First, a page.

Last night, a brief exchange on Twitter got me thinking more about screwdrivers with hex bolsters.
In case you haven’t seen such a feature before, hex bolsters allow you to slide a wrench onto a heavy duty class of screwdriver, in order to provide more torque for tough applications.
Hex bolsters are typically found on heavy duty screwdrivers, often with other premium or heavy duty features.
These Wiha heavy duty SoftFinish screwdrivers, for example, have through steel striking caps at the ends of the handles, in case a stuck fastener needs a little motivation to loosen up.
These drivers also have full-tang shafts, which means the screwdriver blade is continuous from tip to end cap. It doesn’t end in the middle of the screwdriver handle as is the case with lesser screwdrivers.
But back to the point – hex bolsters.
I have a couple of screwdrivers that have hex bolsters, but not many. If I need extra torque to loosen or tighten a fastener, I wouldn’t take a wrench to a hex bolstered screwdriver, I would break out a bit socket and a breaker bar or ratchet.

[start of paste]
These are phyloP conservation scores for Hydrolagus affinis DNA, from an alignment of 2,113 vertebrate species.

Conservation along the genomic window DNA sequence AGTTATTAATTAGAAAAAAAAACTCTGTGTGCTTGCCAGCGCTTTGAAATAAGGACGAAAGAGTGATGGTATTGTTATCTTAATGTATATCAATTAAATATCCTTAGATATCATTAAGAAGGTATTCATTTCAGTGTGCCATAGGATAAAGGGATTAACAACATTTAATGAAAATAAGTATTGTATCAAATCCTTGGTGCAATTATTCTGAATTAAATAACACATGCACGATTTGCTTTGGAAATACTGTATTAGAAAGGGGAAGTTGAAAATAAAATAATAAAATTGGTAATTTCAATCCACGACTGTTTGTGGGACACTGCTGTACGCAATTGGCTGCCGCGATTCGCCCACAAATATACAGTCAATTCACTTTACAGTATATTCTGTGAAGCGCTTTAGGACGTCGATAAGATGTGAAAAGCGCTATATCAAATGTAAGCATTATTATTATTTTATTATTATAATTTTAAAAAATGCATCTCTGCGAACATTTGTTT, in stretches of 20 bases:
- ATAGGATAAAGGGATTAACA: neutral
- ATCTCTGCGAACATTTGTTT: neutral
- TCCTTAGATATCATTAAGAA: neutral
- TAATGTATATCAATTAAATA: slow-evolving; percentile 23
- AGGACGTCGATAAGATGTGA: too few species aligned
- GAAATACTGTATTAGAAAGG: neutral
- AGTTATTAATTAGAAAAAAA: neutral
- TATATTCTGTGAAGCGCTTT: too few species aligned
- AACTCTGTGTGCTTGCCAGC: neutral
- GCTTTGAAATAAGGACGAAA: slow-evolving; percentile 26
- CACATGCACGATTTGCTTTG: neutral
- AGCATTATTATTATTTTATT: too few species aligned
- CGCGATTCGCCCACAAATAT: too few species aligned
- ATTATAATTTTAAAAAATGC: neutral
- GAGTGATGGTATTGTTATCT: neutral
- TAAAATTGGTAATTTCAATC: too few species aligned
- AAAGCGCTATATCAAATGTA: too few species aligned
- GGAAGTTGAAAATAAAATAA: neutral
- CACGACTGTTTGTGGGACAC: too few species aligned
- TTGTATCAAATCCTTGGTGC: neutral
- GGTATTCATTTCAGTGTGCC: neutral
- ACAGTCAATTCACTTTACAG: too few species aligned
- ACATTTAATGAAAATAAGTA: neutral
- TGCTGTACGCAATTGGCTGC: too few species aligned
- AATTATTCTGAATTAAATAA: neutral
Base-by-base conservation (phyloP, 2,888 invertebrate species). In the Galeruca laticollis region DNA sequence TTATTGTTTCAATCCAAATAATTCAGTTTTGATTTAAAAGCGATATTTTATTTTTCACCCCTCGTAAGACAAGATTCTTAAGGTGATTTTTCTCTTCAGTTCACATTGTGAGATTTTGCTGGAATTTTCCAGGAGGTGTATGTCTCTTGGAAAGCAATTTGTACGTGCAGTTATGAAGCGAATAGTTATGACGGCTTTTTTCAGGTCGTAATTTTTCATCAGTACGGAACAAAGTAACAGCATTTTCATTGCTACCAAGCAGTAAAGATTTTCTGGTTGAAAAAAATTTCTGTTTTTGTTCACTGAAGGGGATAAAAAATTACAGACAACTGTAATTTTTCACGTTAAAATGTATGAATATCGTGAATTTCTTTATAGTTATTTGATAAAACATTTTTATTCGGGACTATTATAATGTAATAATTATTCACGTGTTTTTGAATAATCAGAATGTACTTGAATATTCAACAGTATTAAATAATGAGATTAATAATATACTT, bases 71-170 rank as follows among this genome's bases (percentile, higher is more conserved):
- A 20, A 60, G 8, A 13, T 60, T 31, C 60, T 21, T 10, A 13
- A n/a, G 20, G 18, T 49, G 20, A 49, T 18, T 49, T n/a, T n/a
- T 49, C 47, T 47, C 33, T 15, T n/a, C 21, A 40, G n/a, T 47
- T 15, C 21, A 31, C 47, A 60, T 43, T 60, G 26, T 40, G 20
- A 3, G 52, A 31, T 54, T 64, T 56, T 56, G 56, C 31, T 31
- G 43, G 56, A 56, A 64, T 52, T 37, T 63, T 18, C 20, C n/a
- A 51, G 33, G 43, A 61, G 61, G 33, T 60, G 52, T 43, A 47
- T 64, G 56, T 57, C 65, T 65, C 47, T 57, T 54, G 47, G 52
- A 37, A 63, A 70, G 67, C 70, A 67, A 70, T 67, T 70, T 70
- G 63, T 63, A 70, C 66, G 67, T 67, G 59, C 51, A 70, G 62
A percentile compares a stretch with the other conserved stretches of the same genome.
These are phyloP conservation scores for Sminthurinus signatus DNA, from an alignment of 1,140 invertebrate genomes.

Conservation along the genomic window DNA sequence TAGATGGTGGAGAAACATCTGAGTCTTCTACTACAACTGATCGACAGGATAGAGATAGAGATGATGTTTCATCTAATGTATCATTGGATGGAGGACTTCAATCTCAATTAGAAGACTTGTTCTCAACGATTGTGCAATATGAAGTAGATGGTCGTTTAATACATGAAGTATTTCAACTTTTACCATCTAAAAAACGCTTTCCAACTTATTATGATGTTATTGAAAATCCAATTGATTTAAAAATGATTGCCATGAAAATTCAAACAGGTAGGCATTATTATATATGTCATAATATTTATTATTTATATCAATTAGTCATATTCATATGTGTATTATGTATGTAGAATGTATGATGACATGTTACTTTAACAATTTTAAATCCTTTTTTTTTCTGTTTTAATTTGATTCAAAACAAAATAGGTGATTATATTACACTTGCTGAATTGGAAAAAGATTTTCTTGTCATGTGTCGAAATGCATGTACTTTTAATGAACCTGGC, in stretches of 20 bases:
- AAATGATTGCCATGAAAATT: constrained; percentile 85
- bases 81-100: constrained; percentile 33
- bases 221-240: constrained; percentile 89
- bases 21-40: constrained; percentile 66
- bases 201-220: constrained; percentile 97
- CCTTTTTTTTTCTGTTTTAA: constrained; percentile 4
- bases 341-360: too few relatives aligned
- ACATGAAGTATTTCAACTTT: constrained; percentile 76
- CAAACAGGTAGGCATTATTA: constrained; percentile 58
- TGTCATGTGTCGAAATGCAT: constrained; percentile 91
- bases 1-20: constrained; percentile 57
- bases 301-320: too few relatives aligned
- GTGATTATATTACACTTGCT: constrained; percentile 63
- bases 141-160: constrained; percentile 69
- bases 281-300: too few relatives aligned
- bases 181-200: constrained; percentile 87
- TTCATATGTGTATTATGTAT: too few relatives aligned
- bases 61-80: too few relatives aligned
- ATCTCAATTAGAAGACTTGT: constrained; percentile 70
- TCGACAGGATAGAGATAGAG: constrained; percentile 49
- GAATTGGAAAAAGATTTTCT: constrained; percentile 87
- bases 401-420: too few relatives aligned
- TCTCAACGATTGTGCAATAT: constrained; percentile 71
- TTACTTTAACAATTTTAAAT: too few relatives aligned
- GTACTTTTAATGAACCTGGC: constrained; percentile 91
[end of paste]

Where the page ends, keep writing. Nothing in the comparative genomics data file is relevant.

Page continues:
If I needed a lot more torque, I would break out the a breaker bar, bit socket, and dead blow hammer*. This isn’t often needed, and most of the time it’s with larger diameter hex fasteners, not Phillips or slotted ones.
Oops, I originally said breaker bar, bit socket, and breaker bar. I meant dead blow hammer*.
Although I don’t think such a feature is very useful for my own use, I can absolutely see the benefit, or potential benefit of screwdrivers with hex bolsters.
If a screwdriver style I’m interested in comes with hex bolsters, so be it. But I won’t go out of my way to buy screwdrivers just for this feature.
What about you? Are hex bolsters on your “must-have” screwdriver features list, or do you feel differently?
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